Monthly Archives: June 2012

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4MAT Learning Styles of Biblical Characters (BIBLICAL CASE STUDY)


Teens, Adults


45 minutes

A Biblical Case Study is an exercise that uses Scripture to practice the use of modern business and leadership tools.  In this case study, participants will try to determine where Biblical characters fit in Bernice McCarthy’s 4MAT Learning Styles.



Nehemiah, chapters 1-4



  • Flipchart paper and markers for each table group (1 page each).
  • Masking tape (if you want to hang the flipcharts on the wall)
  • Sticky notes (one pad per table)
  • Marker (one per table)
  • Bible for each table group


o  Teach about Bernice McCarthy’s 4MAT Learning Styles.



Use the following process (or modify to suit your needs):

o  After teaching about the four quadrants, ask participants to draw the model on their own flip chart.

o  Allow them to customize it with language or symbols that are meaningful to them as long as they don’t lose the essence of what the quadrants represent.

o  Give them a list of Biblical characters.  (My recommendations are Noah, Job, Abraham, Sarah, Jacob, Moses, Samuel, David, King Saul, Jonah, Isaiah, Jeremiah, Daniel, Nebuchadnezzar, Esther, John the Baptist, Peter, James, John the Beloved, Andrew, Paul, Timothy – but feel free to use others if you like.)

o  Have each group work as a team to put the names of each of these characters on an individual sticky note and place it in the quadrant on the chart that they think best represents the character’s learning style.

o  When they are all done, pick one character and discuss as a group.

o   Why do they think he/she fits in that quadrant?

o   What do other teams think?

o  Try to reach consensus among the teams, and keep your ears open for misunderstandings about the model. If you hear some incorrect understandings, correct those with the entire class.

o  Do a few characters like this until you are comfortable that they understand the model well.

o  Then, step out of the discussion, and let them debate among themselves. If they can’t reach a consensus, step back in to guide the decision making with some reminders about the model.


I’m including some recommended quadrants for each of the characters I mentioned above, but these are subjective and you could make strong arguments in some cases for placing them in other quadrants. “Correct answers” are not the most important outcome of this activity. What’s much more important is the process of participants wrestling with the model to find a place for the Biblical characters. In the end, they should have a much stronger understanding of the model even if their answers are “wrong.


Recommended Quadrants

Q1 – Imaginative Learner

·      Abraham

·      Samuel

·      Jonah


Q2 – Analytical Learner

·      Noah

·      Job

·      Jeremiah

·      Daniel

·      Esther

·      Andrew

·      James

·      Timothy

Q3 – Common Sense Learner

·      Sarah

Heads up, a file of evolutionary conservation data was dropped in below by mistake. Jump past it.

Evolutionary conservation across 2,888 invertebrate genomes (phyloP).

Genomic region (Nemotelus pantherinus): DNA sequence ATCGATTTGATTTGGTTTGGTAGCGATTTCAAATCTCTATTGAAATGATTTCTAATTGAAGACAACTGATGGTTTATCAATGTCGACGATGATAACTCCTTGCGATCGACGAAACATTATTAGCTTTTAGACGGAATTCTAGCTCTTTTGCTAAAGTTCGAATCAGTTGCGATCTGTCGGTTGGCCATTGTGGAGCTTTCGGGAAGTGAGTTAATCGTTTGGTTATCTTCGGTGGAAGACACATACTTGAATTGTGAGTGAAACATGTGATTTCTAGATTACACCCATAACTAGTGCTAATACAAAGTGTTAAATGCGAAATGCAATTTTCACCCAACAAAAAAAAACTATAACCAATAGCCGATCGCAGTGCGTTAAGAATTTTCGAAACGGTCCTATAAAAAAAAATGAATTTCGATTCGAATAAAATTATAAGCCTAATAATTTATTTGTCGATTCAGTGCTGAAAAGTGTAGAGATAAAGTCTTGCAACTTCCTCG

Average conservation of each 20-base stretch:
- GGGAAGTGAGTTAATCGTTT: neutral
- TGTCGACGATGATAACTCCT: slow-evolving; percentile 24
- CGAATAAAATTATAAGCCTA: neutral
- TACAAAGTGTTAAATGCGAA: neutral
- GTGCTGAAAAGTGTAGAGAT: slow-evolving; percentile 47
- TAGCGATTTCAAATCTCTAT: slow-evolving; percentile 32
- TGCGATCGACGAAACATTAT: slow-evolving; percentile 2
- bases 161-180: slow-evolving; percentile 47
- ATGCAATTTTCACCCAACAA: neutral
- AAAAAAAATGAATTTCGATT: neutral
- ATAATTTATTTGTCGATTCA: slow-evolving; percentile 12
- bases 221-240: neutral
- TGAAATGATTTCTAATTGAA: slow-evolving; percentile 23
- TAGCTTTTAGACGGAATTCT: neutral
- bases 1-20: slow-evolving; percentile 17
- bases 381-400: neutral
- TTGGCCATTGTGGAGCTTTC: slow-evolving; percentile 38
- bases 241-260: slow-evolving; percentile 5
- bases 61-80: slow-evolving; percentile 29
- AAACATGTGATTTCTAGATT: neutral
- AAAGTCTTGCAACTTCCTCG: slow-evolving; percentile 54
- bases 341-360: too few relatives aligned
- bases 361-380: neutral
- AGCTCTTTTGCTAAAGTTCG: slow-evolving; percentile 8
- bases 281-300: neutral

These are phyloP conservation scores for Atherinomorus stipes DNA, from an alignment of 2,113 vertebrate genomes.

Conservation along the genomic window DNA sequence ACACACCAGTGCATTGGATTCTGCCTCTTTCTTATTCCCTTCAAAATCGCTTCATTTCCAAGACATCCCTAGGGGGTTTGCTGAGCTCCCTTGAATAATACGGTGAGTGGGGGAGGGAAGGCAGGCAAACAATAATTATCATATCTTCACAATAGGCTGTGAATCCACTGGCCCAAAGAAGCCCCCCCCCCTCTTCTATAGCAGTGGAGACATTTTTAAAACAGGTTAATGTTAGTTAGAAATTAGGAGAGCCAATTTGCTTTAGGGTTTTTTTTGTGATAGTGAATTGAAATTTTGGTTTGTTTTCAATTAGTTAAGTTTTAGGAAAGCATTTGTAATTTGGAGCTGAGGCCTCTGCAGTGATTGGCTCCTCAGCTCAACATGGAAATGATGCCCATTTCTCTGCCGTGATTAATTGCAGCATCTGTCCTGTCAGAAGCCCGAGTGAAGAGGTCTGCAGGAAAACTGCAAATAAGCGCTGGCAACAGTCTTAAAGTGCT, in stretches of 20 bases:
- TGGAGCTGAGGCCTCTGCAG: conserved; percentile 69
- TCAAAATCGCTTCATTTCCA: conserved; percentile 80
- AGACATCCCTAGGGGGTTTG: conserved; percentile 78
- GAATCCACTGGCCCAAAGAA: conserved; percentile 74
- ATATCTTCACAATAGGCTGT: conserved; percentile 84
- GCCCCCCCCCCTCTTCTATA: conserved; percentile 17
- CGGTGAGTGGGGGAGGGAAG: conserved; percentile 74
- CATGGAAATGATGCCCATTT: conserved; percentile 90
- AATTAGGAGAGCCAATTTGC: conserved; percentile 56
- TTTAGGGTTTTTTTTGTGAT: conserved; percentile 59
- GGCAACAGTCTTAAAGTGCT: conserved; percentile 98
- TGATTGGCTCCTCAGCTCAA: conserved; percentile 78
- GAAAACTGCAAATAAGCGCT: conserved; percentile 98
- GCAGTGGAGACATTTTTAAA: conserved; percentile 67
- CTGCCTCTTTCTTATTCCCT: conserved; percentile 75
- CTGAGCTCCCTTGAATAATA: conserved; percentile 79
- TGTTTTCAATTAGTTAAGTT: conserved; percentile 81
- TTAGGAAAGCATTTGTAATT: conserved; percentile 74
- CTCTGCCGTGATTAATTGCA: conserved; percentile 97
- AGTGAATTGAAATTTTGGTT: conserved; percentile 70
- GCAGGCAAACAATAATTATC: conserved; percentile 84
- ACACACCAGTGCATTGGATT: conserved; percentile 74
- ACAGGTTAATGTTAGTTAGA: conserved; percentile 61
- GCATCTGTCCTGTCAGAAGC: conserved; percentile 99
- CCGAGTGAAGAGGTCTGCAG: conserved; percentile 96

·      Jacob

·      Paul


Q4 – Dynamic Learner

·      Moses

·      King Saul

·      David

·      Isaiah

·      Nebuchadnezzar

·      John the Baptist

·      Peter

·      John the Beloved


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Filed under Biblical Case Study, Facilitation, learning, Personality, Teaching, Training

Asleep in the Garden (GAME)


10-15 minutes

This game is high energy with a spiritual teaching point about doing the things God wants us to do.  You can use it when teaching about Jesus as He prayed in the Garden of Gethsemane.



  • Mark 14:32-42



  • None



  • Select a space to play the game.
  • Practice the script.



Use the following script (or modify to suit your needs):

  • “We’re going to play a game called, ‘Asleep in the Garden.’”
  • “It’s about the night that Jesus went to pray in the Garden of Gethsemane before he was crucified.”  (Ask volunteer to read Mark 14:32-42.)
  • “Jesus had asked Peter, James and John to stay awake and pray, but they kept falling asleep.”
  • “This was a pretty important time for them to join Jesus in prayer, but they were very tired.”
  • “Even though they wanted to stay awake, they couldn’t seem to do it.”
  • “So, here’s how the game is played.”
  • “I’ll play Jesus for the first round, and I’ll stand over here and turn my back toward you so that I can’t see you.”  (Pick a spot at the front of the room.)
  • “Everyone should lay down on the floor like you are asleep.”
  • “Everyone can stand up one time before I turn around, but you can only stay standing for three seconds – ‘one-one-thousand, two-one-thousand, three-one-thousand.’  Then you have to lay down again and ‘go to sleep’ until after I’ve turned around.”
  • “If I turn around while you are standing, you win and get to be ‘Jesus’ for the next round.”
  • “But if no one is standing when I turn around, I’ll say, ‘The spirit is willing, but the flesh is weak,’ and we’ll start over.”
  • “Also, if more than one person is standing when I turn around, keep counting, ‘one-one-thousand, two-one-thousand, three-one-thousand.’  Then lay down.  The last person standing wins.”
  • “Does anyone have any questions?”  (Answer any questions.)
  • “Okay, let’s play!” (Play several rounds, allowing different people to come up and be ‘Jesus.’  Then ask the Debrief Questions below.)


Debrief Questions

  1. “What did you think of the game?”
  2. “Why do you think it was so important to Jesus that Peter, James and John pray with Him?”
  3. “Why do you think it was so difficult for them?”
  4. “Have you ever found it difficult to do something God wanted you to do?  What was it and why?”
  5. “How can we do a better job at doing the things God wants us to do?”

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Filed under Discipline, Game, James, Jesus, John the Beloved, Obedience, Peter